The Samsung Galaxy Alpha uses a 12MP camera with a 16:9 sensor. That means photos natively fit widescreens like the one on the phone itself or your HDTV.
The HTC One mini 2 drops the low-resolution Ultrapixel camera of the big One (M8) and goes for a regular 13MP shooter. Pixels aren't as big as on the M8 (1.12µm vs. 2µm) but the added resolution is a welcome change. Another change is the move from a 16:9 sensor to a 4:3 one, so viewing on a widescreen will involve either letterboxing or cropping.
As for the front-facing cameras, HTC has equipped its premium mini with a 5MP shooter with a generous f/2.0 aperture. Samsung is using a bog-standard 2.1MP front-facing camera. Both can shoot 1080p video, but the still resolution advantage is heavily in favor of HTC (a statement we never had to make in 2013).
Anyway, the One mini 2 lacks HTC's proprietary ImageChip and certain options are missing, most notably Zoe. There is a Zoe app for creating Highlight videos, but you don't get things like recording short video clips after each photo.
A nice option for knowledgeable photographers is Manual Mode. It lets you tweak focus, shutter speed, ISO, exposure compensation and white balance. If auto mode doesn't get you the look you want, you can tune the camera yourself.
The Samsung Galaxy Alpha uses a lower resolution sensor compared to its big sibling but gets the full feature set. That means Shot & more for some burst photo effects (erasing moving objects, duplicating them or just picking the best shot), dual camera (front and back camera in picture-in-picture mode).
The Alpha also has Selective Focus - a feature that snaps two photos and then uses software to fake rack focus. You can focus on different planes or bring everything into focus. The big HTC One (M8) has a similar feature (which it achieves with a single shot) but it requires the Duo Camera setup, which the One mini 2 lacks.
We'll start off by comparing the field of view for both cameras. The Galaxy Alpha is slightly wider, though because the HTC One mini 2 frame is taller - it fits more vertically and overall fits way more into the frame. This advantage will be lost if you crop the photos to 16:9 aspect ratio, essentially equalizing the fields of view.
The first thing we noticed (you can even see it in thumbnails) is the heavy yellow tint in HTC One mini 2's photos. It goes beyond warm white balance to the point where it's just too much. Here's a grey building and some white on the sign.
The Galaxy Alpha photo is a bit on the cold side but far closer to the truth. Note that the yellow tint in One mini 2's photos depends on the scene.
The Samsung oversaturates colors a bit, as does the HTC, though the green channel is off (perhaps because of the tint).
Anyway, the Samsung Galaxy Alpha is sharper - the text in the first panel looks better and so does the foliage. Sometimes however, it's the processing that lets the Alpha down - the second panel shows roof tiles smudged away.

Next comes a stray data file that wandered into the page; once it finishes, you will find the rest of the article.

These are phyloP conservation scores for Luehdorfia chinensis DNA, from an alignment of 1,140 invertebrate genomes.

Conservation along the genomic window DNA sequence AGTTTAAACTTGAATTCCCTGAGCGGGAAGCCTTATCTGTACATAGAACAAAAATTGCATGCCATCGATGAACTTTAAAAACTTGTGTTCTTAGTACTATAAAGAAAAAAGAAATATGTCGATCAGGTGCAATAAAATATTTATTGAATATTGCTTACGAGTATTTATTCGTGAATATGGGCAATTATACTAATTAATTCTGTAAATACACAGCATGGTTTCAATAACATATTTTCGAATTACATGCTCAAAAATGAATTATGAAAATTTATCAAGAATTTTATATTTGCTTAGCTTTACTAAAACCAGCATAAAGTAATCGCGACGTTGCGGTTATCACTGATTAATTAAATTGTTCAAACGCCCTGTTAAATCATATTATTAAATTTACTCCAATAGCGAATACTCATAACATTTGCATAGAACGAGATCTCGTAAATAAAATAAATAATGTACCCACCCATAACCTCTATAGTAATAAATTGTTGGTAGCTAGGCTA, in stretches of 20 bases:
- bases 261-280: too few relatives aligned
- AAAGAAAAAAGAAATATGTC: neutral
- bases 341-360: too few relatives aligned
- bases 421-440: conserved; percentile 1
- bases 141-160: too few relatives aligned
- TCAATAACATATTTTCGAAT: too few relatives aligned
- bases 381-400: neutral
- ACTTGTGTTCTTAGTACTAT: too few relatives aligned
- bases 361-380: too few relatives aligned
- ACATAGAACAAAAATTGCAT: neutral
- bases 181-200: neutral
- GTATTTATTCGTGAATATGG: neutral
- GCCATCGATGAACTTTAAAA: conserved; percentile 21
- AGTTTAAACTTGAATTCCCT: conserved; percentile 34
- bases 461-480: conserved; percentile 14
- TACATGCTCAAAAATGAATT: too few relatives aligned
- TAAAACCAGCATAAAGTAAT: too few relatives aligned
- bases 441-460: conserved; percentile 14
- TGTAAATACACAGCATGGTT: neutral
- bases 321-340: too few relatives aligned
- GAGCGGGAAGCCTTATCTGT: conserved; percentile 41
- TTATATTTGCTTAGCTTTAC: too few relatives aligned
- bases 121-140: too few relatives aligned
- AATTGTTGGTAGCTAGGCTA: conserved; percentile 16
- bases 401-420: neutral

Still, that's fairly rare and, in most cases, the Galaxy Alpha produces the sharper images. The third panel demonstrates the difference in foliage and some slim elements in the scene. Samsung even reigned in its usual sharpening filter that was often too strong.
The Samsung Galaxy Alpha's photos generally have less noise in them, though as we saw that can come at the cost of fine detail. The HTC One mini 2's images have noticeably more noise in them but it doesn't drown out fine detail.
A downside of the Samsung camera is that it pretty consistently underexposes shadows. The HTC camera is more careful with shadows but it overexposes bright areas in the image.
The Galaxy Alpha camera has a wider dynamic range managing to capture detail from both highlights and shadows pretty well. The HTC One mini 2 has more issues with shadows (even if it doesn't underexpose them).
Here are the full resolution photos used for the crops:
We enabled HDR mode and it had a positive effect on the HTC, brightening up shadows considerably. The effect was smaller in the Samsung phone but there was less need for it in the first place. It's good to see that neither manufacturer went for the surrealistic, over-the-top HDR we've seen before, particularly from HTC.
Here are the full-resolution shots we used to make the HDR crops.
Winner: Samsung Galaxy Alpha. Photos are not perfect but it's mostly nitpicking, the camera is sharp and the native 16:9 aspect ratio makes it better-suited for modern screens.
The HTC One mini 2 held its own, the One mini from last year with the 4MP UltraPixel camera wouldn't have done nearly as well. We also like the manual controls but we can't help but feel that HTC shortchanged the One mini 2 by excluding the ImageChip.